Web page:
The Guardian JULY 24, 2016 - by Daniel Martin


Jean-Michel Jarre, Air, Underworld and the physicist Brian Cox happily coexist on the bill at a boutique weekend of electronic music, science and stargazing

Perhaps the most remarkable thing about the inaugural Bluedot festival is that nobody thought to stage it sooner. The iconic Jodrell Bank observatory has long played host to live music. Flaming Lips, Sigur Rós and Elbow have all put in memorable performances in the shadow of the handsome seventy-six-metre-in-diameter Lovell radio telescope. But this bespoke, immersive, science-themed weekender offers something unique and (with apologies for the pun) out of this world.

Boutique, cerebral festivals might be all the rage, but few events could lay claim to chime quite so well with their surroundings as the package offered at Bluedot. As well as the music, Professor Brian Cox (plus a cavalcade of less rave-ready physicists) are on hand to reveal the secrets of the great beyond in a comprehensive series of panels and lectures; cute pink aliens The Clangers are out in live-action force for kids of all ages; Michelin-starred chef Aiden Byrne offers foodies a cosmos-themed tasting menu at "The Restaurant At The End Of The Universe"; Brian Eno projects interactive artworks on to the telescope and, as night falls, opportunities for real-life stargazing offer respite from the plentiful rave options.

Here's the unique charm of what Bluedot achieves: while minds are expanded in wholesome ways everywhere you look, it's also stomping ground for both discerning new music fans and a certain breed of ageing Manc raver who will never entirely give up as long as Underworld are still in business.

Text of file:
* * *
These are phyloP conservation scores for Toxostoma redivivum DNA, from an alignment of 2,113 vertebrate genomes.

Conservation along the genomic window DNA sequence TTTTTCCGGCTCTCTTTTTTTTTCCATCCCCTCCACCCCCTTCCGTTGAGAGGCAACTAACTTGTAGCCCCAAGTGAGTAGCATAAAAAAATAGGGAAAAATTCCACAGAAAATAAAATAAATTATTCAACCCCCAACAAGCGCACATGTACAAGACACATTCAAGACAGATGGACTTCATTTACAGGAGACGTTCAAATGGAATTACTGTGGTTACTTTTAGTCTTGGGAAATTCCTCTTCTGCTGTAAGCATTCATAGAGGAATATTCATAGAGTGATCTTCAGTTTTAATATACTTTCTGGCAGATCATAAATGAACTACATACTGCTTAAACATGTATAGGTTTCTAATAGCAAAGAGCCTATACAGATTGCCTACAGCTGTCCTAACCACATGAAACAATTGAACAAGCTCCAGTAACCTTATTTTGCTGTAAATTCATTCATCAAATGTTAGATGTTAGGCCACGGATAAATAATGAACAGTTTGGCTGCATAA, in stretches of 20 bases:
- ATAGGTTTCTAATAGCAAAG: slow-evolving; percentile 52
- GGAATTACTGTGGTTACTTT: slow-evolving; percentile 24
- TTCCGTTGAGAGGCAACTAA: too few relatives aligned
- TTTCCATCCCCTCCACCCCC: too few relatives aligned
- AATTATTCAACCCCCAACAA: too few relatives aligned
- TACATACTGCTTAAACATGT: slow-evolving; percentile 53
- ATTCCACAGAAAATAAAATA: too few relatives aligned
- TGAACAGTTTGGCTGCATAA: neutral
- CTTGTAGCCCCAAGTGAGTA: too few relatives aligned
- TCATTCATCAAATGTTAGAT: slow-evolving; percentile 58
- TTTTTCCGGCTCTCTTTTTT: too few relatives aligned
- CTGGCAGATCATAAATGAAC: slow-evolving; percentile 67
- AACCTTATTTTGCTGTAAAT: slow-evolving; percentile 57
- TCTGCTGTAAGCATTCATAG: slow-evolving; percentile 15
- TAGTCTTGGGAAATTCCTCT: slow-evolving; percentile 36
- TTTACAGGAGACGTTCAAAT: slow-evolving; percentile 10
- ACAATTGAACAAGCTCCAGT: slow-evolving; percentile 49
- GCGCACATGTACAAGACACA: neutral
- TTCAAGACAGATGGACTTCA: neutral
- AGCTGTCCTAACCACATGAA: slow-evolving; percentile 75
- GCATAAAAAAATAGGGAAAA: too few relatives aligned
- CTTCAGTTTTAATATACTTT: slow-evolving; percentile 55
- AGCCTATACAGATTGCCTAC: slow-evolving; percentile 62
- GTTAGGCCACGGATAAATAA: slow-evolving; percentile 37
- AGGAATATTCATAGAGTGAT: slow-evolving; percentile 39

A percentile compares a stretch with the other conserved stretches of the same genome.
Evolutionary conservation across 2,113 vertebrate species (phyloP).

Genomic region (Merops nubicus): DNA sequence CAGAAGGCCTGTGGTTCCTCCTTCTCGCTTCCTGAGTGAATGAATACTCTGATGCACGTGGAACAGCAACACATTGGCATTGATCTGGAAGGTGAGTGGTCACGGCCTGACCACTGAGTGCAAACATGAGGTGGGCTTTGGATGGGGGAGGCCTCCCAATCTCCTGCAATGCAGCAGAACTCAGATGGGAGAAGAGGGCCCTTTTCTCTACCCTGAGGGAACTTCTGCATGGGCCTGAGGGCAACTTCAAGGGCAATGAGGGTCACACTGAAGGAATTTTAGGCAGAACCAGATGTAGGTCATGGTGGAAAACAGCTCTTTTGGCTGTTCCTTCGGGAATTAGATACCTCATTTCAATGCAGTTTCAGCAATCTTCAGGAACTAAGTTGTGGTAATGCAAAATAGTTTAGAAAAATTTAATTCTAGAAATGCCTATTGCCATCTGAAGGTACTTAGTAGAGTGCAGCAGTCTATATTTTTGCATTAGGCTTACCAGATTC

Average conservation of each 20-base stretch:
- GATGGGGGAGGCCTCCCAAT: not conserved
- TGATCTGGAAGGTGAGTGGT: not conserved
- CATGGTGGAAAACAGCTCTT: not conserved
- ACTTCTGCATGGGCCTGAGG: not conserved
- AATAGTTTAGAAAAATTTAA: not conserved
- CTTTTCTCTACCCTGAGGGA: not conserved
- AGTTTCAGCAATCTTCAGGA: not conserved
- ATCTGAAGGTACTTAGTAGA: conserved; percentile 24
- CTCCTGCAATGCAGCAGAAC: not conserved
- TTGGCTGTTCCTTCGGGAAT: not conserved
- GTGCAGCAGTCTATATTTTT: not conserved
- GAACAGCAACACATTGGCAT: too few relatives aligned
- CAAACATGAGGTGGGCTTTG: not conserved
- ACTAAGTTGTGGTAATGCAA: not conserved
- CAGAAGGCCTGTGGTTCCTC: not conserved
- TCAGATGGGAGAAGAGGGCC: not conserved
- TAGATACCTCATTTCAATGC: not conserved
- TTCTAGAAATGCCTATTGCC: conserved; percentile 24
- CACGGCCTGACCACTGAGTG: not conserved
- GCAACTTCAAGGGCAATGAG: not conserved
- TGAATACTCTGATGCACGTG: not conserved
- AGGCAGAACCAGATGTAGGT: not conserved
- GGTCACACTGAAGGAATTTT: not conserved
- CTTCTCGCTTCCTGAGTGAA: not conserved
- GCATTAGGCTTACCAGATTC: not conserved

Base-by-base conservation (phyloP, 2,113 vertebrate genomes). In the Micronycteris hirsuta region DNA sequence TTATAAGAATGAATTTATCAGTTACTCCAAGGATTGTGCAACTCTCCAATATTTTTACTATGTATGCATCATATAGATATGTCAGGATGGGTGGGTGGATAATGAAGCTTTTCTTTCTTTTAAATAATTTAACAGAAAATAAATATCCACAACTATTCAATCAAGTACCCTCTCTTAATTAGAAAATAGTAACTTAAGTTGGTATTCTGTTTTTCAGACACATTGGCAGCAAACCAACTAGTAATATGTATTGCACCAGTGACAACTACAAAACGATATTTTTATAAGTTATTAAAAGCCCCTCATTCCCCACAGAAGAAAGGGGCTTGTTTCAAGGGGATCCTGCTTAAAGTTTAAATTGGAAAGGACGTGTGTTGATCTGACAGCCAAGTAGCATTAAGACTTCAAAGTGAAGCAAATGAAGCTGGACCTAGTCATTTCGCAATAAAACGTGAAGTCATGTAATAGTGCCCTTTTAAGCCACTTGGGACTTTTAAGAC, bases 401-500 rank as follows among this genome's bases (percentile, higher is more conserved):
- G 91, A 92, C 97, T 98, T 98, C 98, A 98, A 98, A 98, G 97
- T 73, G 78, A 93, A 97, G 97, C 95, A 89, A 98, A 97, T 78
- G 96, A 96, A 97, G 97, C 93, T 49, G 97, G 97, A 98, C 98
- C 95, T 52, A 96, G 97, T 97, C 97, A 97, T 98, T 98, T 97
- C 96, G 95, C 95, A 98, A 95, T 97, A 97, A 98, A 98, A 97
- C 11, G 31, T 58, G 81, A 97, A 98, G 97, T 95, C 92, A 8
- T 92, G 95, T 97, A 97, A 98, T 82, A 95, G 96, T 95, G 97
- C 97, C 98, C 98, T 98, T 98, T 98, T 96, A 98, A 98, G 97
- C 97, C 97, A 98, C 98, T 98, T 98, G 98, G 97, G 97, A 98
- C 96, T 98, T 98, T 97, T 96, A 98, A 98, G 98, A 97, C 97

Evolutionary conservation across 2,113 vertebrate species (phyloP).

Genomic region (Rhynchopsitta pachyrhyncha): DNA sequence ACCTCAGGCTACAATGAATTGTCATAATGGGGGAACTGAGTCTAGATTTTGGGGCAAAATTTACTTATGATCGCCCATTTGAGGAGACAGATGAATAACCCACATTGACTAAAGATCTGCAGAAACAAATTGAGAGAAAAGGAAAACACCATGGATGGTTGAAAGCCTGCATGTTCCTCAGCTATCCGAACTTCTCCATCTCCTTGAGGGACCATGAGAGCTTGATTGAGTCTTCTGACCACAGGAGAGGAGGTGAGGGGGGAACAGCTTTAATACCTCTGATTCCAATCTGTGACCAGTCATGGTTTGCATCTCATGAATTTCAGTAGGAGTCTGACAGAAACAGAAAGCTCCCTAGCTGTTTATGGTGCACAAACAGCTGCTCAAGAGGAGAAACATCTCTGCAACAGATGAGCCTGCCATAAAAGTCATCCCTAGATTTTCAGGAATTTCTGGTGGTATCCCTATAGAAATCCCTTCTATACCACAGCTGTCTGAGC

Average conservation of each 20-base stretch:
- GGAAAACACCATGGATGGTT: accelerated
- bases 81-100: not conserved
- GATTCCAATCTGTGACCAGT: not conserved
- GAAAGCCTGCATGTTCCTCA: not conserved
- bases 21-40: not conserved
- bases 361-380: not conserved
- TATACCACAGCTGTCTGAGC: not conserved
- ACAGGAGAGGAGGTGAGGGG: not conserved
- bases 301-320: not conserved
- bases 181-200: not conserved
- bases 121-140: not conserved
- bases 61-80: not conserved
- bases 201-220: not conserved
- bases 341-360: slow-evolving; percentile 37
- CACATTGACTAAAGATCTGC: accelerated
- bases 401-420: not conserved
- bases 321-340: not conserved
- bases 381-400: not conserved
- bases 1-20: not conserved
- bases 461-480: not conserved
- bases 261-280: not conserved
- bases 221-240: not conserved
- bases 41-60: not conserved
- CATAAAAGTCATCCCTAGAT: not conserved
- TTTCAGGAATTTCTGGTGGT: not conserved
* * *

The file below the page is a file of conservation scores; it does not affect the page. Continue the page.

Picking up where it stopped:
Of the crop of new talent, teen synthy sisters Let's Eat Grandma have crowds spilling out of their small tent, but as a live proposition aren't quite there yet. Leeds psychobilly punks Cowtown have the opposite problem, but number among the most promising newbies of the weekend.

But Bluedot proves as much in thrall to heritage as it does to the wonders of the universe. Air run out their vintage Moon Safari material, which might be achingly familiar by now, but is no less hypnotic for that. But, taking the Franco-disco stylings of Saturday night to their logical conclusion, the evening somewhat inevitably belongs to Jean-Michel Jarre. The pioneer's latest Electronica series might boast collaborators ranging from Gary Numan to Little Boots, but here he's a noble lone warrior, taking the whole crowd as willing disciples as he fires off righteous synth classicism in broad strokes; one man taking on the universe with a laser harp.

To an outsider, Jarre might still have something of a cheesy reputation, but here is a stargazer once again living up to legend status. Like the most profound headline sets, Jarre makes the field feel like it is his universe for us to simply live in. Retro-futurism can feel naff in the wrong hands, but Jarre knows that looking to the future from firmly in the past is the vantage point from which the finest science-fiction comes.